Ziegfeld Theatre

141 West 54th Street,
New York, NY 10019

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MPol on December 28, 2008 at 4:35 pm

Bill Hueling: “Milk” was quite good. Sean Penn’s a good actor and he did a wonderful job playing the part of Harvey Milk, and Josh Brolin did a good job playing Harvey Milk’s more conservative nemesis, Dan White. Worth seeing, though I haven’t see the others yet.

MPol on December 28, 2008 at 4:24 pm

Thanks for the reminder, saps. I’ll have to look for it in today’s NY Times. “Defiance” sounds like a good movie. I read the book on which it’s based, which was fabulous., and I’ll put the movie “Defiance” on a “To see” list regarding movies. Hopefully, it’ll play in Boston soon.

Mike (saps)
Mike (saps) on December 28, 2008 at 11:22 am

Full page ad for Defiance in today’s NY Times, with those rare words “Exclusive Engagement” and the beautiful Ziegfeld logo.

ZiegfeldMan on December 28, 2008 at 7:48 am


If it’s not on paper first, it ain’t there. “The Wrestler” may be the “Marty” of 2008. You heard it here.


Bill Huelbig
Bill Huelbig on December 28, 2008 at 7:06 am

I’m looking forward to seeing both of those. They sound like the complete opposite of “Benjamin Button”, a movie that would never even get made without a ton of special effects and an unlimited budget. Other lower-budget films I saw recently that I liked much better than “Benjamin”: “Milk”, “Doubt”, “Happy-Go-Lucky”, “Rachel Getting Married”, “Frost/Nixon”.

ZiegfeldMan on December 27, 2008 at 5:20 pm

Hi Bill:

Unfortunately, due to some family problems, I had to break a long-time tradition and did not get to any movie on Christmas. The following day, I saw two-“Revolutionary Road” and “The Wrestler,” both highly recommended by me. They both show what you can do with a low-budget, no special effects, and most importantly, a great script. Oscar predictions for both. Back to the Ziegfeld. I do hope to get there for “Defiance,” next week.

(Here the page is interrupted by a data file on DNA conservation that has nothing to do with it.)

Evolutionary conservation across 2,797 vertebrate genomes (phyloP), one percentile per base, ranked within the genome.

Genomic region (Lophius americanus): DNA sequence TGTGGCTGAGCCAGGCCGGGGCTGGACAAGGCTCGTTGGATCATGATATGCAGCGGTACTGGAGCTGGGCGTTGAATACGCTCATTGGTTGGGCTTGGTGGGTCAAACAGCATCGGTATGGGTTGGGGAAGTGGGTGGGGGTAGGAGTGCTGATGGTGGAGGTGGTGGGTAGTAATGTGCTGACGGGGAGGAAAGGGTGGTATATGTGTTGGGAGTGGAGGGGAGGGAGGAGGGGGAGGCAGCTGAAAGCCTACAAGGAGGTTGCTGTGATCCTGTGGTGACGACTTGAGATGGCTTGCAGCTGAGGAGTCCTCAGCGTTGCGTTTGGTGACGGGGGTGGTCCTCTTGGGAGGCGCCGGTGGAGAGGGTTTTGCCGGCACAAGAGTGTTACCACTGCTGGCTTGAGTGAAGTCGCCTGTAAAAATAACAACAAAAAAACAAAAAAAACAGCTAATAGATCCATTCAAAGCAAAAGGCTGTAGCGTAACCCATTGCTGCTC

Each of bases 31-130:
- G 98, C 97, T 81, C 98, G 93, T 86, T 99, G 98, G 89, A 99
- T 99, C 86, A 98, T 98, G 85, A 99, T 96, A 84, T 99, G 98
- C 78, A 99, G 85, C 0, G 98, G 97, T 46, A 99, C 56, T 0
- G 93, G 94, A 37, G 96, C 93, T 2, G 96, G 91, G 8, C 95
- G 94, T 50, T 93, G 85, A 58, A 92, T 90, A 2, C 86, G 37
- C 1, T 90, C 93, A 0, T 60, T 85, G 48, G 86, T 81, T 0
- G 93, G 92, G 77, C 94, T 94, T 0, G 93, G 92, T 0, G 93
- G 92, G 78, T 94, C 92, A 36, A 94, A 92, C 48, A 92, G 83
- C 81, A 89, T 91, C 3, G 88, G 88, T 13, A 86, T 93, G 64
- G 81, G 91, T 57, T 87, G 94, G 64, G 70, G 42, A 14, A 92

Happy New Year to all—am looking forward to the Ziegfeld Classics (again, please e-mail Craig with your ideas) and the return of the Lafayette classics in March.


MPol on December 27, 2008 at 2:49 pm

For Bill Huelig and pettiford:

Bill: While it’s too bad that a bunch of badly-behaved kids had to spoil it for the others, my gut instinct is to fault the better-behaved kids for not keeping the “shrikes” in their flanks in line. The bad apples in the crowd don’t have to be in the majority to present a problem. Shame on the majority for not keeping the troublemaking minority in line.

pettiford: I read about that incident at the showing of the film “Schindler’s List” in the NY Times when it happened. What was worse is the fact that the teachers attempted to put the best complexion on the fact that the kids were laughing throughout this movie, saying that they were young, etc. Frankly, if a bunch of kids are old enough to see a film like that, or any film, and to enter a movie theatre, they’re old enough to behave better than that.

Shame on the teachers who attempted to put the best complexion on those kids' behaviour at the “Schindler’s List” screening, even though it was years ago, I saw ‘Schindler’s List" with a longtime friend when it first came out, around 15 years ago. What a good, well-done, intense film it was! It’s a necessary history lesson for the many people out there who really need to be shaken up.

Bill and pettiford:
To digress from the subject a little bit, while we’re discussing bad behaviour at the movies:
Back in the mid-1970’s, when my family and I attended a screening of the film “The Harder They Come” at the now-non-existent Orson Welles Cinema in Cambridge, MA, there was a group of people, obviously in their twenties and clearly stoned, who were just laughing hysterically at all the sadistic parts of the movie. How sad that people who’re clearly old enough (in terms of chronological age) to know better can behave so badly in movie theatres.


MPol on December 27, 2008 at 2:21 pm

“Benjamin Button” is playing in the Boston area, too. Would like to hear opinions of the movie from people who’ve seen it. I know that it got good reviews here in this area.

Bill Huelbig